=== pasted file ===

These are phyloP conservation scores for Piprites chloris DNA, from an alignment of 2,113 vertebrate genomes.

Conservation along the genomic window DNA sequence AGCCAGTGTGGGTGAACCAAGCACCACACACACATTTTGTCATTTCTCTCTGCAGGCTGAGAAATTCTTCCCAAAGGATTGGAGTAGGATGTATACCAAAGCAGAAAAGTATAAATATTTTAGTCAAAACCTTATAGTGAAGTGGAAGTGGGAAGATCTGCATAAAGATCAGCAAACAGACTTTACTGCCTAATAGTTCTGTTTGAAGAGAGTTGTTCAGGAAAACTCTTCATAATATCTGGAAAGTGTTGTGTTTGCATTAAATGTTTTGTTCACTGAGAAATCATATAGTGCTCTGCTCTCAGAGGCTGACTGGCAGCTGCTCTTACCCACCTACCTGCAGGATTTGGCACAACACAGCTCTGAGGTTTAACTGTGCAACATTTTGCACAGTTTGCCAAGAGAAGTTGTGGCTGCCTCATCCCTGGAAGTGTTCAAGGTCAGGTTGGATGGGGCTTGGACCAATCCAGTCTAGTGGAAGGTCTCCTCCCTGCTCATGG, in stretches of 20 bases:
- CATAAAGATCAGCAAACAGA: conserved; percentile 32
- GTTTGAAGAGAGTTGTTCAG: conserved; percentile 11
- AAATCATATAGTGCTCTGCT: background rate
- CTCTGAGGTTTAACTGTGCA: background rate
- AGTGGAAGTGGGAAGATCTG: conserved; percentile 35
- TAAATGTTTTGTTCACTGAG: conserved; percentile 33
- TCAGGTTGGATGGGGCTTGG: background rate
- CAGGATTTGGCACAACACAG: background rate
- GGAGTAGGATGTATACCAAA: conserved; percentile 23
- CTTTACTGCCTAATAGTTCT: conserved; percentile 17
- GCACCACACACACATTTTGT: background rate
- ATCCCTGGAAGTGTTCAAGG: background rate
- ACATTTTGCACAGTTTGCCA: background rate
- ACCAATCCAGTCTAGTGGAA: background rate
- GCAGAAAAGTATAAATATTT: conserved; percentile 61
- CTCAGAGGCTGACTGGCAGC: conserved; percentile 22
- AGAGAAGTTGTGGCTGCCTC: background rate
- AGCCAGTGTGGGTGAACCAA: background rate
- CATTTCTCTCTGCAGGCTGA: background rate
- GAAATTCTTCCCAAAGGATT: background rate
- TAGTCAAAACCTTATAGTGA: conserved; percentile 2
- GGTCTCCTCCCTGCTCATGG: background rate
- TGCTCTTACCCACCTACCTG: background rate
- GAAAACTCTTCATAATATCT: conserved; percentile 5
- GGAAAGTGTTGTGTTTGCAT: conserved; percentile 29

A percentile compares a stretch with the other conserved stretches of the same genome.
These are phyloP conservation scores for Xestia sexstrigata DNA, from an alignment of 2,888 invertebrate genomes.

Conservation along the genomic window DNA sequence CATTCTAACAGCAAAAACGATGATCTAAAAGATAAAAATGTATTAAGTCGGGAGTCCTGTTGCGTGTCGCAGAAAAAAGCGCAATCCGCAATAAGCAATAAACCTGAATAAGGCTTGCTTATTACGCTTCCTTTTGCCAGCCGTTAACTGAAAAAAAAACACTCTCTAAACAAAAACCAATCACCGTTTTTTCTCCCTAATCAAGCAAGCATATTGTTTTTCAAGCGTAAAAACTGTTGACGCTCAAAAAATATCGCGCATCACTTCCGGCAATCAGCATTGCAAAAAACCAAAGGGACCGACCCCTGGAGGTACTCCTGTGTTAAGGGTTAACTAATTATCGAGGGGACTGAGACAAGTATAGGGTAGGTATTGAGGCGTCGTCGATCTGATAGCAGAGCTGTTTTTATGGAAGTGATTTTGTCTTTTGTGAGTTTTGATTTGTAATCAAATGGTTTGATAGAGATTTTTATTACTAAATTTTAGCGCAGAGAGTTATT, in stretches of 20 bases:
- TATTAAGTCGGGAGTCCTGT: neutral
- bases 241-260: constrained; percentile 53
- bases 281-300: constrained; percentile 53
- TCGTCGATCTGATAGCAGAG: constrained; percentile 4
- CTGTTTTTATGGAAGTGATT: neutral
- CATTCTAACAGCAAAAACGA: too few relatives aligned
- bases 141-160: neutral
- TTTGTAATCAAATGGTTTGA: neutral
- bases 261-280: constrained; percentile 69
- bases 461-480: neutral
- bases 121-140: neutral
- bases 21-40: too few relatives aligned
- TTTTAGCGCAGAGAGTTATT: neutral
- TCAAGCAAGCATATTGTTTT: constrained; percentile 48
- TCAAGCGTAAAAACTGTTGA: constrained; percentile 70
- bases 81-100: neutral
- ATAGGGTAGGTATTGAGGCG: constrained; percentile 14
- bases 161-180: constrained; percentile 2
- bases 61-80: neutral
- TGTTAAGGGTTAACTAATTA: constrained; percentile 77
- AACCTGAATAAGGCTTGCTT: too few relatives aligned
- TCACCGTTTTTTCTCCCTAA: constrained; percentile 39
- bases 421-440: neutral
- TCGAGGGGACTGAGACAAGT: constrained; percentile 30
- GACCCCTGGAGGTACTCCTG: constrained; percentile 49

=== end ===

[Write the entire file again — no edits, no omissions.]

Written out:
These are phyloP conservation scores for Piprites chloris DNA, from an alignment of 2,113 vertebrate genomes.

Conservation along the genomic window DNA sequence AGCCAGTGTGGGTGAACCAAGCACCACACACACATTTTGTCATTTCTCTCTGCAGGCTGAGAAATTCTTCCCAAAGGATTGGAGTAGGATGTATACCAAAGCAGAAAAGTATAAATATTTTAGTCAAAACCTTATAGTGAAGTGGAAGTGGGAAGATCTGCATAAAGATCAGCAAACAGACTTTACTGCCTAATAGTTCTGTTTGAAGAGAGTTGTTCAGGAAAACTCTTCATAATATCTGGAAAGTGTTGTGTTTGCATTAAATGTTTTGTTCACTGAGAAATCATATAGTGCTCTGCTCTCAGAGGCTGACTGGCAGCTGCTCTTACCCACCTACCTGCAGGATTTGGCACAACACAGCTCTGAGGTTTAACTGTGCAACATTTTGCACAGTTTGCCAAGAGAAGTTGTGGCTGCCTCATCCCTGGAAGTGTTCAAGGTCAGGTTGGATGGGGCTTGGACCAATCCAGTCTAGTGGAAGGTCTCCTCCCTGCTCATGG, in stretches of 20 bases:
- CATAAAGATCAGCAAACAGA: conserved; percentile 32
- GTTTGAAGAGAGTTGTTCAG: conserved; percentile 11
- AAATCATATAGTGCTCTGCT: background rate
- CTCTGAGGTTTAACTGTGCA: background rate
- AGTGGAAGTGGGAAGATCTG: conserved; percentile 35
- TAAATGTTTTGTTCACTGAG: conserved; percentile 33
- TCAGGTTGGATGGGGCTTGG: background rate
- CAGGATTTGGCACAACACAG: background rate
- GGAGTAGGATGTATACCAAA: conserved; percentile 23
- CTTTACTGCCTAATAGTTCT: conserved; percentile 17
- GCACCACACACACATTTTGT: background rate
- ATCCCTGGAAGTGTTCAAGG: background rate
- ACATTTTGCACAGTTTGCCA: background rate
- ACCAATCCAGTCTAGTGGAA: background rate
- GCAGAAAAGTATAAATATTT: conserved; percentile 61
- CTCAGAGGCTGACTGGCAGC: conserved; percentile 22
- AGAGAAGTTGTGGCTGCCTC: background rate
- AGCCAGTGTGGGTGAACCAA: background rate
- CATTTCTCTCTGCAGGCTGA: background rate
- GAAATTCTTCCCAAAGGATT: background rate
- TAGTCAAAACCTTATAGTGA: conserved; percentile 2
- GGTCTCCTCCCTGCTCATGG: background rate
- TGCTCTTACCCACCTACCTG: background rate
- GAAAACTCTTCATAATATCT: conserved; percentile 5
- GGAAAGTGTTGTGTTTGCAT: conserved; percentile 29

A percentile compares a stretch with the other conserved stretches of the same genome.
These are phyloP conservation scores for Xestia sexstrigata DNA, from an alignment of 2,888 invertebrate genomes.

Conservation along the genomic window DNA sequence CATTCTAACAGCAAAAACGATGATCTAAAAGATAAAAATGTATTAAGTCGGGAGTCCTGTTGCGTGTCGCAGAAAAAAGCGCAATCCGCAATAAGCAATAAACCTGAATAAGGCTTGCTTATTACGCTTCCTTTTGCCAGCCGTTAACTGAAAAAAAAACACTCTCTAAACAAAAACCAATCACCGTTTTTTCTCCCTAATCAAGCAAGCATATTGTTTTTCAAGCGTAAAAACTGTTGACGCTCAAAAAATATCGCGCATCACTTCCGGCAATCAGCATTGCAAAAAACCAAAGGGACCGACCCCTGGAGGTACTCCTGTGTTAAGGGTTAACTAATTATCGAGGGGACTGAGACAAGTATAGGGTAGGTATTGAGGCGTCGTCGATCTGATAGCAGAGCTGTTTTTATGGAAGTGATTTTGTCTTTTGTGAGTTTTGATTTGTAATCAAATGGTTTGATAGAGATTTTTATTACTAAATTTTAGCGCAGAGAGTTATT, in stretches of 20 bases:
- TATTAAGTCGGGAGTCCTGT: neutral
- bases 241-260: constrained; percentile 53
- bases 281-300: constrained; percentile 53
- TCGTCGATCTGATAGCAGAG: constrained; percentile 4
- CTGTTTTTATGGAAGTGATT: neutral
- CATTCTAACAGCAAAAACGA: too few relatives aligned
- bases 141-160: neutral
- TTTGTAATCAAATGGTTTGA: neutral
- bases 261-280: constrained; percentile 69
- bases 461-480: neutral
- bases 121-140: neutral
- bases 21-40: too few relatives aligned
- TTTTAGCGCAGAGAGTTATT: neutral
- TCAAGCAAGCATATTGTTTT: constrained; percentile 48
- TCAAGCGTAAAAACTGTTGA: constrained; percentile 70
- bases 81-100: neutral
- ATAGGGTAGGTATTGAGGCG: constrained; percentile 14
- bases 161-180: constrained; percentile 2
- bases 61-80: neutral
- TGTTAAGGGTTAACTAATTA: constrained; percentile 77
- AACCTGAATAAGGCTTGCTT: too few relatives aligned
- TCACCGTTTTTTCTCCCTAA: constrained; percentile 39
- bases 421-440: neutral
- TCGAGGGGACTGAGACAAGT: constrained; percentile 30
- GACCCCTGGAGGTACTCCTG: constrained; percentile 49